Vitamin a

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Vitamin A
Retinoic acid, or Vitamin A, is an essential human nutrient referring to a family of similarly shaped molecules called the retinoids. Its discovery dates back to research done in 1906, which indicated that factors other than carbohydrates, proteins, and fats were necessary to keep cattle healthy. Vitamin A was independently discovered by Elmer McCollum at the University of Wisconsin-Madison, and Lafayette Mendel and Thomas Osborne at Yale University. It was named due to the fact that the “water-soluble factor B” (Vitamin B) had just recently been discovered and therefore researchers chose the name “fat-soluble factor A” (Vitamin A).

Vitamin A does not a take on a very complex structure. “Retinol is the immediate precursor to two important active metabolites: retinal, which plays a critical role in vision, and retinoic acid, which serves as an intracellular messenger that affects transcription of a number of genes.” (Lancet, 1995) It is structurally related to carotene. “Carotene is converted into Vitamin A in the liver.” (Harrison, 1997) An oxidative splitting of beta carotene occurs in the small intestine. “Two molecules of Vitamin A are formed from on molecule of beta carotene.” (Harrison, 1997)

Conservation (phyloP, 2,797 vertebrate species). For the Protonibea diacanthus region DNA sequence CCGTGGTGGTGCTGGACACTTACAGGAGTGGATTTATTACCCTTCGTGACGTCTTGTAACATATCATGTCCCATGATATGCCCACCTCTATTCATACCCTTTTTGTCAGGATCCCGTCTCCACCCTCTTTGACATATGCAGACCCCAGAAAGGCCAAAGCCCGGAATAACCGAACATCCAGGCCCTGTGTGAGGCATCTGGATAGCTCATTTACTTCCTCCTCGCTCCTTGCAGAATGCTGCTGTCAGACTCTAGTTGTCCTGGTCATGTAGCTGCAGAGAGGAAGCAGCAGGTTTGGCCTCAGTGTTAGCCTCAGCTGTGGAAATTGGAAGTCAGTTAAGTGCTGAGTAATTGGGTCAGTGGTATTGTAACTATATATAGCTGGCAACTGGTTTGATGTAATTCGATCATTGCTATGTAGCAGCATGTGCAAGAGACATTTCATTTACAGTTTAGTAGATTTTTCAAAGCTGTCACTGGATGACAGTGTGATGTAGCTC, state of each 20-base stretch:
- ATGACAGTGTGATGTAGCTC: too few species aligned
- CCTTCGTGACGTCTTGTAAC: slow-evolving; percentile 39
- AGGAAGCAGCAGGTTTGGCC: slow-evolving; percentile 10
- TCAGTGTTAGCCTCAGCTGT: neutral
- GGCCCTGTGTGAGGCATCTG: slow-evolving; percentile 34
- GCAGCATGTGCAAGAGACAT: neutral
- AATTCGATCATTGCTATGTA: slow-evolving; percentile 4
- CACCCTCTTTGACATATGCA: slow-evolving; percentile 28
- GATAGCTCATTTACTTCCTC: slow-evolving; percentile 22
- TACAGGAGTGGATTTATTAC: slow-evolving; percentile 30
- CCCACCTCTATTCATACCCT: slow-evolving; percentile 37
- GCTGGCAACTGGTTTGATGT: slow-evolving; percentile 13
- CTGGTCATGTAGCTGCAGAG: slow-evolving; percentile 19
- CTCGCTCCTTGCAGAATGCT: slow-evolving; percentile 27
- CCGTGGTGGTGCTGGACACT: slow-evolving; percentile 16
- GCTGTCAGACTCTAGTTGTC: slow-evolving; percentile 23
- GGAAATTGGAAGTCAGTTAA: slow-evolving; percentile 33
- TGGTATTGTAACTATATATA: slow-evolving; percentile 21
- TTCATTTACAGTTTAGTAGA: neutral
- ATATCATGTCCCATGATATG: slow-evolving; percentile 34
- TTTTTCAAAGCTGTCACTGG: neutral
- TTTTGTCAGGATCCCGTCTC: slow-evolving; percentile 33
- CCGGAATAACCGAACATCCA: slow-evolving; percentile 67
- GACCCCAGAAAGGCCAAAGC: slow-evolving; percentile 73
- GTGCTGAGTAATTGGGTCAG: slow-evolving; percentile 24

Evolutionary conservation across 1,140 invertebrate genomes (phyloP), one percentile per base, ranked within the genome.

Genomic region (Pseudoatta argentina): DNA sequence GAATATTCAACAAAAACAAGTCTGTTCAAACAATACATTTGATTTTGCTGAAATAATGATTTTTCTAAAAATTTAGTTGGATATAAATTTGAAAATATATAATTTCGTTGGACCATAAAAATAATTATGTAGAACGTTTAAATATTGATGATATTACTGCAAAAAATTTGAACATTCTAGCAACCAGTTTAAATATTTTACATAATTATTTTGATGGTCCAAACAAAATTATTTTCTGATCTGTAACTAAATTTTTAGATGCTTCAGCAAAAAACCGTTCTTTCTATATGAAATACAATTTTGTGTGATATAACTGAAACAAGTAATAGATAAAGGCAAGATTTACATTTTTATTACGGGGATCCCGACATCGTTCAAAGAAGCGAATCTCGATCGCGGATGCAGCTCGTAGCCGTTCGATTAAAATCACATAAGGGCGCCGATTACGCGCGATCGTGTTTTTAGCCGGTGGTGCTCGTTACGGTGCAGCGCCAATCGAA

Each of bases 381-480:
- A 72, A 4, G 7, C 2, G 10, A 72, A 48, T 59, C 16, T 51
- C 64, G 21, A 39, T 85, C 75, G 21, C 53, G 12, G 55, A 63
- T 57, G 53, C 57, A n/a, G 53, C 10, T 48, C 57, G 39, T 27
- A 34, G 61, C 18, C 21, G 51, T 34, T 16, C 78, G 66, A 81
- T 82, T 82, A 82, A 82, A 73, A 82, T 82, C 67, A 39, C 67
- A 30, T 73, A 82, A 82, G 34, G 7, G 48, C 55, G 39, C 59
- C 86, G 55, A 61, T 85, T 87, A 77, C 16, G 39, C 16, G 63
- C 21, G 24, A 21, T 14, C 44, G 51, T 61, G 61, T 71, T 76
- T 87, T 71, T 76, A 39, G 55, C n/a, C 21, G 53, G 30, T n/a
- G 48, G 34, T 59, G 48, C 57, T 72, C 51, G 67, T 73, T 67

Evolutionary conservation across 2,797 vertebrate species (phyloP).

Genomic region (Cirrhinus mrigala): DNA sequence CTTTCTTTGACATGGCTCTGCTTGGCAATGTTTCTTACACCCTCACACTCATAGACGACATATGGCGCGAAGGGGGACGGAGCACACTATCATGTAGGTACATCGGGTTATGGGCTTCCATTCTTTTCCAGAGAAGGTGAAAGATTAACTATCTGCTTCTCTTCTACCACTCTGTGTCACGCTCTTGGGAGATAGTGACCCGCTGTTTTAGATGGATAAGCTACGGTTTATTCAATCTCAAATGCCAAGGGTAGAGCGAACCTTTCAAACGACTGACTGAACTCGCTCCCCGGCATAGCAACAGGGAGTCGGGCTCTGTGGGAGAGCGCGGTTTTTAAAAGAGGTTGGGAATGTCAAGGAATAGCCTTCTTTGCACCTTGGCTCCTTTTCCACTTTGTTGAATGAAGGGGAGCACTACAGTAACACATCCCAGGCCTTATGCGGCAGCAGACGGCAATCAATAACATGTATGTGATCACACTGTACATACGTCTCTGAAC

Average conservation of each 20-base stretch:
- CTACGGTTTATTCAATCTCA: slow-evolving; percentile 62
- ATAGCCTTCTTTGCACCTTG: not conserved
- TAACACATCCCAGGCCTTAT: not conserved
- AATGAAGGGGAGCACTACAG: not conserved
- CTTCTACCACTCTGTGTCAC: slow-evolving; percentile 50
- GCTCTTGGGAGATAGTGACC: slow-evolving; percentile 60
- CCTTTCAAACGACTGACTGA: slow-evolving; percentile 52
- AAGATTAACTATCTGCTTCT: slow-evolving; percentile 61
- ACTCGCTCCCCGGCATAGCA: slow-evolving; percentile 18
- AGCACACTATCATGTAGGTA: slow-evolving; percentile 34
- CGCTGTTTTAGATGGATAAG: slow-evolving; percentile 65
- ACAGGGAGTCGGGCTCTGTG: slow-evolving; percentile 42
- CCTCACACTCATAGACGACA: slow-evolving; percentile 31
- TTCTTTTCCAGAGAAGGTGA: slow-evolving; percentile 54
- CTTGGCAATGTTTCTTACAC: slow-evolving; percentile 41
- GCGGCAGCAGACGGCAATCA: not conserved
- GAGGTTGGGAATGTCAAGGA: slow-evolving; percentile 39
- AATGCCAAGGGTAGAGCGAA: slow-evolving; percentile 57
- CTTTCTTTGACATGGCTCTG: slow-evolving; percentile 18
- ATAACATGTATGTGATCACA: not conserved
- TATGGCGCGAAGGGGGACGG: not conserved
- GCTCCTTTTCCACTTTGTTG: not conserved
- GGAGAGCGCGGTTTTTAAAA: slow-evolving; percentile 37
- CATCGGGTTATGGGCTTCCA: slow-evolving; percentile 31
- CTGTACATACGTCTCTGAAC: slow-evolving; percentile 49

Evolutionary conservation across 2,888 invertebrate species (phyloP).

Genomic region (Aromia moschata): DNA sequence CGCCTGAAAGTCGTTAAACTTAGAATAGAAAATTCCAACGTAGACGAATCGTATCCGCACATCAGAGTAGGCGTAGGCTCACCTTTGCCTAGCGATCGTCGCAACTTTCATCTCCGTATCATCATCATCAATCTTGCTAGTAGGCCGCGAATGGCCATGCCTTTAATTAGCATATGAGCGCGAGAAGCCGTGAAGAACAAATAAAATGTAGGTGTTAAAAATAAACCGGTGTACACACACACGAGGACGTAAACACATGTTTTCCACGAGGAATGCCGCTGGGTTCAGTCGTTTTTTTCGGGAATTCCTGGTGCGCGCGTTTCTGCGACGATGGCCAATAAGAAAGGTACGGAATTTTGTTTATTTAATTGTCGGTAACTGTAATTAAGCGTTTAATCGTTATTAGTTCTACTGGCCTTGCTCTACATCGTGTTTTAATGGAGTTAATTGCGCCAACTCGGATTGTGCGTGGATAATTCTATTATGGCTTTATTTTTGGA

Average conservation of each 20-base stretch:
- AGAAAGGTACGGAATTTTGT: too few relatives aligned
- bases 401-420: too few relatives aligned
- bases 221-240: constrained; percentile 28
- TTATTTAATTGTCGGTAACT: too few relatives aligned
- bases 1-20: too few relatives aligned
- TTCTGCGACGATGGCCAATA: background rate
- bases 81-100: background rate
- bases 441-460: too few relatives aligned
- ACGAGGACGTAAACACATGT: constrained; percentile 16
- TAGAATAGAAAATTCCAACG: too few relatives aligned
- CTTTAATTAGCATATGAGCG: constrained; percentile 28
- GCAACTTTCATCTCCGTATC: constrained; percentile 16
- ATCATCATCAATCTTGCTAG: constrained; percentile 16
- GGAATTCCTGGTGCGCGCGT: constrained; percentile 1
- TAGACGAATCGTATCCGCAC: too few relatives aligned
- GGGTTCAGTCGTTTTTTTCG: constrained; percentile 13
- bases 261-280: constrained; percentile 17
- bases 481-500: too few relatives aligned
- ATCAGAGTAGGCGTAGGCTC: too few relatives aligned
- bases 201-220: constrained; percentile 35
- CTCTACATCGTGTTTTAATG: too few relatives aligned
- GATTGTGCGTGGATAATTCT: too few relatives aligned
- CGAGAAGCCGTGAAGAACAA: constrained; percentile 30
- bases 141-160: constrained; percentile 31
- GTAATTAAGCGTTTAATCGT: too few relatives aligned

Retinol plays a role in a variety of functions in the human body. They include the following: vision, gene transcription, immune function, embryonic development and reproduction, bone metabolism, hematopoiesis, skin health, reducing the risk of heart disease and cancer, and antioxidant activity. For vision, “Retinal is a necessary structural component of rhodopsin or visual purple, the light sensitive pigment within rod and cone cells of the retina. If inadequate quantities of vitamin A are present, vision is impaired.” (Lancet, 1995) In terms of genes, retinoic acid and its isomers act as hormones to affect gene expression and thereby influence numerous physiological processes. Vitamin A is commonly known as the anti-infective vitamin, because it is...
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